Interview with Tobias Kunze

Microservices: “Service landscapes are of great benefit to business agility but require very fast remediation cycles”

Chris Stewart

It’s DevOpsCon Munich right now, and speaker Tobias Kunze took some time to answer a few questions for us about controlling the chaos that can start to set in as applications federate and microservices accelerate the speed your dev team works at.

JAXenter: Microservices have changed the way businesses and development teams work and we’re starting to see more and more references to complex, layered and deep systems. What do you see as the biggest challenge that companies relying more and more on microservices have to face?

Distributed systems are difficult to engineer on all levels, from the computer science behind it all the way to specific details of implementation.

Tobias: When we hear “layered” or “deep,” we still think in terms of an “application.” After all, that’s what we grew up to do, right? We build applications. But the new reality that enterprises live in today is one of federated applications: applications that interact with each other but are not part of the same blueprint or even the same roadmap. They are developed independently, by small, self-managing teams and all deployed in parallel. In other words, enterprises deal with systems of applications, not just individual applications. This is considerably more challenging and has fundamental implications for operations, SRE and security teams. Microservices accelerate and exacerbate this new reality.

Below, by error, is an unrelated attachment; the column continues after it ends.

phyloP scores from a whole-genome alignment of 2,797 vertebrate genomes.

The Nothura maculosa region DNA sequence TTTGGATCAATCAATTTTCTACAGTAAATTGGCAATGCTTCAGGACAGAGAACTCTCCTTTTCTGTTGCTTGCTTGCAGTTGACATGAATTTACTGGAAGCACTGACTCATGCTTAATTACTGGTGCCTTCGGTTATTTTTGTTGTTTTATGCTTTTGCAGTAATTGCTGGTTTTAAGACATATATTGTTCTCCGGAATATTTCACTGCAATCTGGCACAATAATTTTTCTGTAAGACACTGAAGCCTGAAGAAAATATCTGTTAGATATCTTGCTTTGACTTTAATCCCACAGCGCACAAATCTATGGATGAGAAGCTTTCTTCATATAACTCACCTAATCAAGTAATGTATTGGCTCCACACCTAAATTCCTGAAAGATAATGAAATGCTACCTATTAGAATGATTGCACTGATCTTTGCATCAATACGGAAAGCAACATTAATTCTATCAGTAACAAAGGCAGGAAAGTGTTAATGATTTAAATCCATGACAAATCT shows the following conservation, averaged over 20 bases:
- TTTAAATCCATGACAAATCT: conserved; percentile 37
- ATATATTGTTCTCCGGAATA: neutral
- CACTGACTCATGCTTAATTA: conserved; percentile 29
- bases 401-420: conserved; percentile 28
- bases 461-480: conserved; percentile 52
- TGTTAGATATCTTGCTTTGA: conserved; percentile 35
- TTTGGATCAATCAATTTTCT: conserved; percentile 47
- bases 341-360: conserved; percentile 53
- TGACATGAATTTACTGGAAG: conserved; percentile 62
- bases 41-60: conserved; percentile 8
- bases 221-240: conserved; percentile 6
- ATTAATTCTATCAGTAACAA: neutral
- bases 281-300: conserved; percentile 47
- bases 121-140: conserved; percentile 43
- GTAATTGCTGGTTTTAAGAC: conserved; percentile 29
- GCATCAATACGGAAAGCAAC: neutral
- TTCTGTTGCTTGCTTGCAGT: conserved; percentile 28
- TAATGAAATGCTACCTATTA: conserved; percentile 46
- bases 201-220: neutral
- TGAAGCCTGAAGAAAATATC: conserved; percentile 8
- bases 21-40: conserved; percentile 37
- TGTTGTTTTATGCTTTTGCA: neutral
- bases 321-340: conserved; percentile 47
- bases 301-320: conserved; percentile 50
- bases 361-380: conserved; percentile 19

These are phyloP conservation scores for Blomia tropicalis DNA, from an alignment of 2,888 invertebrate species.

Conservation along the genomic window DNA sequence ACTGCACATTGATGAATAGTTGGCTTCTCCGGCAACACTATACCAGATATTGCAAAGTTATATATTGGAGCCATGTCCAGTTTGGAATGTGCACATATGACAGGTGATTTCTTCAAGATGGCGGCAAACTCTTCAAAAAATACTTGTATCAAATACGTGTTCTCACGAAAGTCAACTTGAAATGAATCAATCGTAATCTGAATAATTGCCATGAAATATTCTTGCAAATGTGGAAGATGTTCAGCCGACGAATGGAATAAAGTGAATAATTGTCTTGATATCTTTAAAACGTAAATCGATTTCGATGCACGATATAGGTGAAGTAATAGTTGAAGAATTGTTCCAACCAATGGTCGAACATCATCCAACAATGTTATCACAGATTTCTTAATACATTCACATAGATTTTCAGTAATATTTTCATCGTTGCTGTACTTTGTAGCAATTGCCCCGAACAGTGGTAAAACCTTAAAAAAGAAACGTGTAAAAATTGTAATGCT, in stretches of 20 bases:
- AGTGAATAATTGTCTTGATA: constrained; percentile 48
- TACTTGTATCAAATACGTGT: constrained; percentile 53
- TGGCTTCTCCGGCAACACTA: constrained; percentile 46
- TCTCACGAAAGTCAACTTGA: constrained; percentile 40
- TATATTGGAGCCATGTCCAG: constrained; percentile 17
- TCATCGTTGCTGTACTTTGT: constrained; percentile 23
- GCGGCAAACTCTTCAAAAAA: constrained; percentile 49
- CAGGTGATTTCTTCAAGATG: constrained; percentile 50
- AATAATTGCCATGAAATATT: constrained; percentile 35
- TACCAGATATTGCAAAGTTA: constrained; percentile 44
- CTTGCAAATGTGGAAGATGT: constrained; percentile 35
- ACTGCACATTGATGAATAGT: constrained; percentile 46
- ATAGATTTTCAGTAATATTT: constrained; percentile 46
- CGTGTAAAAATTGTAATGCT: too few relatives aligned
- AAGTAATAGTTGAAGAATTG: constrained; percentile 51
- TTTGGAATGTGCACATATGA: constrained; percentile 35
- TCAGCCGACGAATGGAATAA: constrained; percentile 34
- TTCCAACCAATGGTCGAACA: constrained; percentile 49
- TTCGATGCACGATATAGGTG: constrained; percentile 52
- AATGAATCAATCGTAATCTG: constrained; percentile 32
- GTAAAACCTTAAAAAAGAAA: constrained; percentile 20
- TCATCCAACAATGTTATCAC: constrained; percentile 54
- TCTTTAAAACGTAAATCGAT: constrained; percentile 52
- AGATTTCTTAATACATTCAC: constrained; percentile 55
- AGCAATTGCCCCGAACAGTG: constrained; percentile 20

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JAXenter: You’re the CEO of Glasnostic, which describes itself as “mission control for federated applications” – in your experience what is the likelihood that microservices could unexpectedly interact with or affect each other?